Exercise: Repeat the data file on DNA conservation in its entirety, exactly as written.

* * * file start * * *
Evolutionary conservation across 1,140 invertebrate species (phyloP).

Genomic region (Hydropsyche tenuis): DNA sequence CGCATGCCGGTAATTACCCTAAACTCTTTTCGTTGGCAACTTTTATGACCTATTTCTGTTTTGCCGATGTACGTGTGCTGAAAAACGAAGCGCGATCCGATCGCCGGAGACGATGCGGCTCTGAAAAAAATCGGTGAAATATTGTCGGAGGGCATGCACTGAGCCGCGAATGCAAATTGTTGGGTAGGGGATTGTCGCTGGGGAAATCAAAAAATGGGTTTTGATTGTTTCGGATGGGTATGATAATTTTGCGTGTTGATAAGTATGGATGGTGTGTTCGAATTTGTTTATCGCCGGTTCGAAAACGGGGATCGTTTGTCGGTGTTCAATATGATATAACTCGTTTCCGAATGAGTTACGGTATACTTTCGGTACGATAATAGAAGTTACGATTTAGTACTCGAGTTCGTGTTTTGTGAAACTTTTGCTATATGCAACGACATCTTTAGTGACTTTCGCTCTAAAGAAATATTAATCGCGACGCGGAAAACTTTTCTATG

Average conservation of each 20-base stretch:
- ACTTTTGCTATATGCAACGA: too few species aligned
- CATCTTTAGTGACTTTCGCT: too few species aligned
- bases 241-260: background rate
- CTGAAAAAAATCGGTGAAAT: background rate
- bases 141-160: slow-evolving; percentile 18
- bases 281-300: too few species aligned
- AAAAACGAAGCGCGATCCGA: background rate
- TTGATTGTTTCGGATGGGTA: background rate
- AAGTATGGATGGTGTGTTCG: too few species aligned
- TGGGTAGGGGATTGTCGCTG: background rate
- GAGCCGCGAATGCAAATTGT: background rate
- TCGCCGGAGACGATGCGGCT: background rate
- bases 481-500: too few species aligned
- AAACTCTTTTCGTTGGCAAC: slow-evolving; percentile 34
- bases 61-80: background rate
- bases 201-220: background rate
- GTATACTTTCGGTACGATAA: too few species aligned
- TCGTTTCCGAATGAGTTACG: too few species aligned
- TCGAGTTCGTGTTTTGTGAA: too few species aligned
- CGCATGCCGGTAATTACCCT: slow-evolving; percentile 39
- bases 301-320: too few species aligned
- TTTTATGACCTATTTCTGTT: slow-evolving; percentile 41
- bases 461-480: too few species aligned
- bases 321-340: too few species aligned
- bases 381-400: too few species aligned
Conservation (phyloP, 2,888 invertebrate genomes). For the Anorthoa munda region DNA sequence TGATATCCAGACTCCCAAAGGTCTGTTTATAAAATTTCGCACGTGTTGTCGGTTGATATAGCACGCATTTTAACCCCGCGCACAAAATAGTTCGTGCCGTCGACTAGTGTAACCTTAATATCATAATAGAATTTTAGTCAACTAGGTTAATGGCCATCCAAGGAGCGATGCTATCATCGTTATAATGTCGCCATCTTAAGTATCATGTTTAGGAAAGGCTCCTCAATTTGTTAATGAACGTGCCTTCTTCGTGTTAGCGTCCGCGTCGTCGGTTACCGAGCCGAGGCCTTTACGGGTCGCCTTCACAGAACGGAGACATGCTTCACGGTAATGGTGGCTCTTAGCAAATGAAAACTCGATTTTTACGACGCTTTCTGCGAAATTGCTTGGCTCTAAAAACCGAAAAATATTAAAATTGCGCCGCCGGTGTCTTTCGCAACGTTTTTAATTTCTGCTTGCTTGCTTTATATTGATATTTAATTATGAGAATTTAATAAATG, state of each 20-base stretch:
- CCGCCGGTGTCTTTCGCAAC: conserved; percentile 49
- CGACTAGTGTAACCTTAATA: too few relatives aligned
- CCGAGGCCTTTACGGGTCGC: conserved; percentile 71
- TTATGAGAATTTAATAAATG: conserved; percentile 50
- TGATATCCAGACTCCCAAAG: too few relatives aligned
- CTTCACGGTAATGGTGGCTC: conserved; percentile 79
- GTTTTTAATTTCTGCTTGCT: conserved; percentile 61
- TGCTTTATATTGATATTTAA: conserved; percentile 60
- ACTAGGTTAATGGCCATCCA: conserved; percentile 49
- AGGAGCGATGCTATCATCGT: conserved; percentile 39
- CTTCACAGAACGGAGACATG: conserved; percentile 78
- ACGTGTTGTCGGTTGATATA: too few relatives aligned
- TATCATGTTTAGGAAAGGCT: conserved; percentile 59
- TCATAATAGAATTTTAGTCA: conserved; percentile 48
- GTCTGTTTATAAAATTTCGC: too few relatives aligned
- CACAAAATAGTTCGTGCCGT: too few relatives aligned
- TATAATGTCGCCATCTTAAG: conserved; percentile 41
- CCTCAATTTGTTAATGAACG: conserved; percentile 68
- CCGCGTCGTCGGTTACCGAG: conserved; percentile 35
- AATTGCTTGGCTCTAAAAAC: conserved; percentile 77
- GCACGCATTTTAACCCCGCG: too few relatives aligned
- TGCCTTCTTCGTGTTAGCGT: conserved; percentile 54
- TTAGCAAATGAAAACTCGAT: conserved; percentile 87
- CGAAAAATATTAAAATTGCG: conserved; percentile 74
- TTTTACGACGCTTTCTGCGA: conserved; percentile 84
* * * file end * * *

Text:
Evolutionary conservation across 1,140 invertebrate species (phyloP).

Genomic region (Hydropsyche tenuis): DNA sequence CGCATGCCGGTAATTACCCTAAACTCTTTTCGTTGGCAACTTTTATGACCTATTTCTGTTTTGCCGATGTACGTGTGCTGAAAAACGAAGCGCGATCCGATCGCCGGAGACGATGCGGCTCTGAAAAAAATCGGTGAAATATTGTCGGAGGGCATGCACTGAGCCGCGAATGCAAATTGTTGGGTAGGGGATTGTCGCTGGGGAAATCAAAAAATGGGTTTTGATTGTTTCGGATGGGTATGATAATTTTGCGTGTTGATAAGTATGGATGGTGTGTTCGAATTTGTTTATCGCCGGTTCGAAAACGGGGATCGTTTGTCGGTGTTCAATATGATATAACTCGTTTCCGAATGAGTTACGGTATACTTTCGGTACGATAATAGAAGTTACGATTTAGTACTCGAGTTCGTGTTTTGTGAAACTTTTGCTATATGCAACGACATCTTTAGTGACTTTCGCTCTAAAGAAATATTAATCGCGACGCGGAAAACTTTTCTATG

Average conservation of each 20-base stretch:
- ACTTTTGCTATATGCAACGA: too few species aligned
- CATCTTTAGTGACTTTCGCT: too few species aligned
- bases 241-260: background rate
- CTGAAAAAAATCGGTGAAAT: background rate
- bases 141-160: slow-evolving; percentile 18
- bases 281-300: too few species aligned
- AAAAACGAAGCGCGATCCGA: background rate
- TTGATTGTTTCGGATGGGTA: background rate
- AAGTATGGATGGTGTGTTCG: too few species aligned
- TGGGTAGGGGATTGTCGCTG: background rate
- GAGCCGCGAATGCAAATTGT: background rate
- TCGCCGGAGACGATGCGGCT: background rate
- bases 481-500: too few species aligned
- AAACTCTTTTCGTTGGCAAC: slow-evolving; percentile 34
- bases 61-80: background rate
- bases 201-220: background rate
- GTATACTTTCGGTACGATAA: too few species aligned
- TCGTTTCCGAATGAGTTACG: too few species aligned
- TCGAGTTCGTGTTTTGTGAA: too few species aligned
- CGCATGCCGGTAATTACCCT: slow-evolving; percentile 39
- bases 301-320: too few species aligned
- TTTTATGACCTATTTCTGTT: slow-evolving; percentile 41
- bases 461-480: too few species aligned
- bases 321-340: too few species aligned
- bases 381-400: too few species aligned
Conservation (phyloP, 2,888 invertebrate genomes). For the Anorthoa munda region DNA sequence TGATATCCAGACTCCCAAAGGTCTGTTTATAAAATTTCGCACGTGTTGTCGGTTGATATAGCACGCATTTTAACCCCGCGCACAAAATAGTTCGTGCCGTCGACTAGTGTAACCTTAATATCATAATAGAATTTTAGTCAACTAGGTTAATGGCCATCCAAGGAGCGATGCTATCATCGTTATAATGTCGCCATCTTAAGTATCATGTTTAGGAAAGGCTCCTCAATTTGTTAATGAACGTGCCTTCTTCGTGTTAGCGTCCGCGTCGTCGGTTACCGAGCCGAGGCCTTTACGGGTCGCCTTCACAGAACGGAGACATGCTTCACGGTAATGGTGGCTCTTAGCAAATGAAAACTCGATTTTTACGACGCTTTCTGCGAAATTGCTTGGCTCTAAAAACCGAAAAATATTAAAATTGCGCCGCCGGTGTCTTTCGCAACGTTTTTAATTTCTGCTTGCTTGCTTTATATTGATATTTAATTATGAGAATTTAATAAATG, state of each 20-base stretch:
- CCGCCGGTGTCTTTCGCAAC: conserved; percentile 49
- CGACTAGTGTAACCTTAATA: too few relatives aligned
- CCGAGGCCTTTACGGGTCGC: conserved; percentile 71
- TTATGAGAATTTAATAAATG: conserved; percentile 50
- TGATATCCAGACTCCCAAAG: too few relatives aligned
- CTTCACGGTAATGGTGGCTC: conserved; percentile 79
- GTTTTTAATTTCTGCTTGCT: conserved; percentile 61
- TGCTTTATATTGATATTTAA: conserved; percentile 60
- ACTAGGTTAATGGCCATCCA: conserved; percentile 49
- AGGAGCGATGCTATCATCGT: conserved; percentile 39
- CTTCACAGAACGGAGACATG: conserved; percentile 78
- ACGTGTTGTCGGTTGATATA: too few relatives aligned
- TATCATGTTTAGGAAAGGCT: conserved; percentile 59
- TCATAATAGAATTTTAGTCA: conserved; percentile 48
- GTCTGTTTATAAAATTTCGC: too few relatives aligned
- CACAAAATAGTTCGTGCCGT: too few relatives aligned
- TATAATGTCGCCATCTTAAG: conserved; percentile 41
- CCTCAATTTGTTAATGAACG: conserved; percentile 68
- CCGCGTCGTCGGTTACCGAG: conserved; percentile 35
- AATTGCTTGGCTCTAAAAAC: conserved; percentile 77
- GCACGCATTTTAACCCCGCG: too few relatives aligned
- TGCCTTCTTCGTGTTAGCGT: conserved; percentile 54
- TTAGCAAATGAAAACTCGAT: conserved; percentile 87
- CGAAAAATATTAAAATTGCG: conserved; percentile 74
- TTTTACGACGCTTTCTGCGA: conserved; percentile 84